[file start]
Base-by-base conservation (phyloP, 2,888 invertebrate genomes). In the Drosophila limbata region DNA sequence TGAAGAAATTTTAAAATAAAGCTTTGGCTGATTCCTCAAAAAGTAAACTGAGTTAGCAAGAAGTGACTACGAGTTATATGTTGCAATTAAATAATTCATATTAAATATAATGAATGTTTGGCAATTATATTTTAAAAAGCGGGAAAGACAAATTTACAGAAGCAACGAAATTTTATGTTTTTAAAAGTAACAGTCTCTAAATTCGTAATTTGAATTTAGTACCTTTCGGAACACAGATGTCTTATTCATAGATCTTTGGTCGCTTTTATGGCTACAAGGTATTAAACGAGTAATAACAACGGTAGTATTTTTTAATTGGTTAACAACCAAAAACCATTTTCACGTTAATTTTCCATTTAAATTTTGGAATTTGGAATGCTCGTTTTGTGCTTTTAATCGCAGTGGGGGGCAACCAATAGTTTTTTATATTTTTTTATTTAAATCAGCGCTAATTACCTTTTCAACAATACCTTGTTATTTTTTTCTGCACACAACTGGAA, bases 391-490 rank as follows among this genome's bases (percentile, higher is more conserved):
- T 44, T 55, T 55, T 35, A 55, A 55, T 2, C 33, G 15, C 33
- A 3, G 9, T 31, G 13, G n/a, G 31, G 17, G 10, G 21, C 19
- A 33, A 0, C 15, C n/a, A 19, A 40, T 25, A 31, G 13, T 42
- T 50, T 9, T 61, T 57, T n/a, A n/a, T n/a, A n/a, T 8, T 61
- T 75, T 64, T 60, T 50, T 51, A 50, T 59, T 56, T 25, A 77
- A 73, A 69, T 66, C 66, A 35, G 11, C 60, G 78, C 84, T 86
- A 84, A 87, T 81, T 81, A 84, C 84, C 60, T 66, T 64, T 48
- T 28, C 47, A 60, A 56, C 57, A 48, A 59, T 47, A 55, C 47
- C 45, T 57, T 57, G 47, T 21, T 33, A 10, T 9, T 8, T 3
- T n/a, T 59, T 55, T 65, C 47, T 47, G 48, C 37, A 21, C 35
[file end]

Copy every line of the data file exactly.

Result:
Base-by-base conservation (phyloP, 2,888 invertebrate genomes). In the Drosophila limbata region DNA sequence TGAAGAAATTTTAAAATAAAGCTTTGGCTGATTCCTCAAAAAGTAAACTGAGTTAGCAAGAAGTGACTACGAGTTATATGTTGCAATTAAATAATTCATATTAAATATAATGAATGTTTGGCAATTATATTTTAAAAAGCGGGAAAGACAAATTTACAGAAGCAACGAAATTTTATGTTTTTAAAAGTAACAGTCTCTAAATTCGTAATTTGAATTTAGTACCTTTCGGAACACAGATGTCTTATTCATAGATCTTTGGTCGCTTTTATGGCTACAAGGTATTAAACGAGTAATAACAACGGTAGTATTTTTTAATTGGTTAACAACCAAAAACCATTTTCACGTTAATTTTCCATTTAAATTTTGGAATTTGGAATGCTCGTTTTGTGCTTTTAATCGCAGTGGGGGGCAACCAATAGTTTTTTATATTTTTTTATTTAAATCAGCGCTAATTACCTTTTCAACAATACCTTGTTATTTTTTTCTGCACACAACTGGAA, bases 391-490 rank as follows among this genome's bases (percentile, higher is more conserved):
- T 44, T 55, T 55, T 35, A 55, A 55, T 2, C 33, G 15, C 33
- A 3, G 9, T 31, G 13, G n/a, G 31, G 17, G 10, G 21, C 19
- A 33, A 0, C 15, C n/a, A 19, A 40, T 25, A 31, G 13, T 42
- T 50, T 9, T 61, T 57, T n/a, A n/a, T n/a, A n/a, T 8, T 61
- T 75, T 64, T 60, T 50, T 51, A 50, T 59, T 56, T 25, A 77
- A 73, A 69, T 66, C 66, A 35, G 11, C 60, G 78, C 84, T 86
- A 84, A 87, T 81, T 81, A 84, C 84, C 60, T 66, T 64, T 48
- T 28, C 47, A 60, A 56, C 57, A 48, A 59, T 47, A 55, C 47
- C 45, T 57, T 57, G 47, T 21, T 33, A 10, T 9, T 8, T 3
- T n/a, T 59, T 55, T 65, C 47, T 47, G 48, C 37, A 21, C 35